This has meant that every Kershaw knife must be of the highest quality. Whether it’s a hardworking pocketknife, a special collectors’ edition, or a precision kitchen knife, Kershaw always chooses appropriate, high-quality materials and is dedicated to intensive craftsmanship.

For more information on Columbia River Knife & Tool please click here.

The CRKT Aluminum Ripple was designed by custom blade smith Ken Onion and it measures 4.3″ closed and weighs 2.5 ounces.

It features a hollow ground, 3.25″, drop-point blade made from 8Cr14MoV stainless steel with a Rockwell hardness of 58-59. The satin finish blade is non-serrated and has both a thumb-stud and a blade flipper. It features CRKT’s IKBS ball bearing locking system with a ball detent to retain the blade in the closed position.

In addition to this, it features a textured handle made from 6061 aluminum with over forty lightening holes and small ripples and a hard, anodized, black, finish with polished ripples. The stainless steel liners made from 2Cr13MoV, and this model has a single position, tip down, pocket clip.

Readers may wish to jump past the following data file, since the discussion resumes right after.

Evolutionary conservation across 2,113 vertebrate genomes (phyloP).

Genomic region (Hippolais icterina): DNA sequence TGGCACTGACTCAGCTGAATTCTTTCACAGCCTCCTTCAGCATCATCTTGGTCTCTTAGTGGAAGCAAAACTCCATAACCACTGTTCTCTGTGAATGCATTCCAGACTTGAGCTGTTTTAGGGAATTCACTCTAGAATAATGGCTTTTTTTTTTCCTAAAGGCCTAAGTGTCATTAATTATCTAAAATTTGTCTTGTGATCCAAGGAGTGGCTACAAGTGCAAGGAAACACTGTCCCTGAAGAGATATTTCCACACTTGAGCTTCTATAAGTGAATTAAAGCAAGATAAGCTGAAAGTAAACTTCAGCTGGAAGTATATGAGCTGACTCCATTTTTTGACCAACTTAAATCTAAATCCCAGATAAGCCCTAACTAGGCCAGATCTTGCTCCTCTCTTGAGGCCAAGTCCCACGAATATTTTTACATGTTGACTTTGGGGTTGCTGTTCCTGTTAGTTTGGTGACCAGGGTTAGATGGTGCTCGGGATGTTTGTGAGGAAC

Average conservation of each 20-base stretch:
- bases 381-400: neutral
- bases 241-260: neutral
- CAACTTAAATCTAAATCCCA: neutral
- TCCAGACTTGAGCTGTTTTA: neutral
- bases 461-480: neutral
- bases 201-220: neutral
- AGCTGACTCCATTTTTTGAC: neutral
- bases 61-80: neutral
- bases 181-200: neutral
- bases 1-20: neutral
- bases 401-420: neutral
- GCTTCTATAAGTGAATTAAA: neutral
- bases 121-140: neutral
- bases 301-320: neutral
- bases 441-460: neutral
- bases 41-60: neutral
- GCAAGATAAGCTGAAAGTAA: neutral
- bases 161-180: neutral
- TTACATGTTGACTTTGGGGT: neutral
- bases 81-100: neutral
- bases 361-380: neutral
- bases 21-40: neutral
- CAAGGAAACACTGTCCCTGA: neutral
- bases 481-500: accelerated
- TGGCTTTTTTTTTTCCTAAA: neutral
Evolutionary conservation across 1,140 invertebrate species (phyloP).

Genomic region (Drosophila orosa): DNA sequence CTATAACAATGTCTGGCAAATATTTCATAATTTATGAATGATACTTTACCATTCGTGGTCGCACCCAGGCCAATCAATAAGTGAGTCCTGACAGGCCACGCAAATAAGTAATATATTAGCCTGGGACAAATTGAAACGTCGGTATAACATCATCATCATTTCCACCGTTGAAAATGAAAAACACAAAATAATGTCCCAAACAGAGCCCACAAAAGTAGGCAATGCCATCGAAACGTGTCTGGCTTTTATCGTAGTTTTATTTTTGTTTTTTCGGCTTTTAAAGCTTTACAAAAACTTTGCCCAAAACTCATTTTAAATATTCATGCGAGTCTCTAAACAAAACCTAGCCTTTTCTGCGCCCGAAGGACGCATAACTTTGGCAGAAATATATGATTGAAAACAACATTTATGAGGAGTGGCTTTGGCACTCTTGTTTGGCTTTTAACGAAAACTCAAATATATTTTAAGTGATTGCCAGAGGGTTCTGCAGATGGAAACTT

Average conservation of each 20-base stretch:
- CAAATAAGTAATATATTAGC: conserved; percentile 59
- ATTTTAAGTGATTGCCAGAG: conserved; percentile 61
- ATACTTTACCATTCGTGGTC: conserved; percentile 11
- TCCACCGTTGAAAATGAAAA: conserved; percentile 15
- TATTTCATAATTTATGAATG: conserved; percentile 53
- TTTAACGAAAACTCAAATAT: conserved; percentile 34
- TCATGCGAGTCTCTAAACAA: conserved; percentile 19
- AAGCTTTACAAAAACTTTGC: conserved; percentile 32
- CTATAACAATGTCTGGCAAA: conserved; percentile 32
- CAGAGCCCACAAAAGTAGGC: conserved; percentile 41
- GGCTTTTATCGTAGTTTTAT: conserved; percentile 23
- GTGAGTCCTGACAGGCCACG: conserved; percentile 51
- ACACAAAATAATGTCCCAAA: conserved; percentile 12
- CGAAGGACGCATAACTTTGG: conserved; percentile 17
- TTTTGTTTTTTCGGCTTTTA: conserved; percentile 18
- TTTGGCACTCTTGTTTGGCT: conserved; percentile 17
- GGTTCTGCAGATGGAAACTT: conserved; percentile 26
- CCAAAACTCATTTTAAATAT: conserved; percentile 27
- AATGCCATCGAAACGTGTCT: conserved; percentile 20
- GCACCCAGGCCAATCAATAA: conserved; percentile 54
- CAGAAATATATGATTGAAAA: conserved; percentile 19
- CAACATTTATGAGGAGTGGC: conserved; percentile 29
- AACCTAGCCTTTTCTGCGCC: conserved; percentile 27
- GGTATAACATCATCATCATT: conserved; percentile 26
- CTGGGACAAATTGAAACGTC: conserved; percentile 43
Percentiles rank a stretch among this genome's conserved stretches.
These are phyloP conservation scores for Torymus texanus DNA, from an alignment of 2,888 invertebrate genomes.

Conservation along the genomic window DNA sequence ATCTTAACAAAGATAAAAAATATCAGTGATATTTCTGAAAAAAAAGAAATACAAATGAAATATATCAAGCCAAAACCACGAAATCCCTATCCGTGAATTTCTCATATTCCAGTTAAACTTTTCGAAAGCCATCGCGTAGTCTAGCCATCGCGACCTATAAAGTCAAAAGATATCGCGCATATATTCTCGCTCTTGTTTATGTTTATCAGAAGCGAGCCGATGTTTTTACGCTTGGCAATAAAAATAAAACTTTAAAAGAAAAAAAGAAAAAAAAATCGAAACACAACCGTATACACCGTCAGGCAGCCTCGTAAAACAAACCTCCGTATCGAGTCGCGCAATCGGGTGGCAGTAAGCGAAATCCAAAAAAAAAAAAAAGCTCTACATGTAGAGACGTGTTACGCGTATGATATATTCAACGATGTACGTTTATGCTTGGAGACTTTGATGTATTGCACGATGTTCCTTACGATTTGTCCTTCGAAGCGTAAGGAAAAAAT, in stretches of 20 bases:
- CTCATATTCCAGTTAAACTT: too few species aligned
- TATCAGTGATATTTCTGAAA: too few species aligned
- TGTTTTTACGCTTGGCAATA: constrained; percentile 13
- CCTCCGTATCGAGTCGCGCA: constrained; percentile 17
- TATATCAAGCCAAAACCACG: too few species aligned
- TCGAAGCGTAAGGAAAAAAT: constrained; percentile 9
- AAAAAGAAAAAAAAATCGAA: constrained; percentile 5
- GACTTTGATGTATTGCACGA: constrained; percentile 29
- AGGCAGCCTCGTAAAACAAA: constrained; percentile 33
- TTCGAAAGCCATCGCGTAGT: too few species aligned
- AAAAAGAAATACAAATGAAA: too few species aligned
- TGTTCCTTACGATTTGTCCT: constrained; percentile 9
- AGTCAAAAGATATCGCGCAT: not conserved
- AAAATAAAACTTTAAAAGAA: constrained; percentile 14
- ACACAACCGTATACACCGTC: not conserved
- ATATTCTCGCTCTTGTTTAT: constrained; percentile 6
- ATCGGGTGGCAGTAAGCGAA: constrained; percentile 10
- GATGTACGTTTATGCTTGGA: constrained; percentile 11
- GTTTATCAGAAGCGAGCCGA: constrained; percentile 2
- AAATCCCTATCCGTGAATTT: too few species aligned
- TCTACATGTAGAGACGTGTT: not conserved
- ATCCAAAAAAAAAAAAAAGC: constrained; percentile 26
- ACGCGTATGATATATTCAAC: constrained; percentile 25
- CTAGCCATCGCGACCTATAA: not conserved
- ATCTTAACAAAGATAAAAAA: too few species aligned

The CRKT Aluminum Ripple retails for around fifty dollars, although is currently discounted to under $30.

List Price: $17.68
Current Price: $16.40
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The Kershaw Injection 3.5 folder on the other hand, was designed by custom blade smith Todd Rexford and it measures 4.5″ closed, weighs 4.4 ounces, and features a flat ground, 3.5″, drop point blade made from 8Cr13MoV stainless steel with a Rockwell Hardness of 58-59.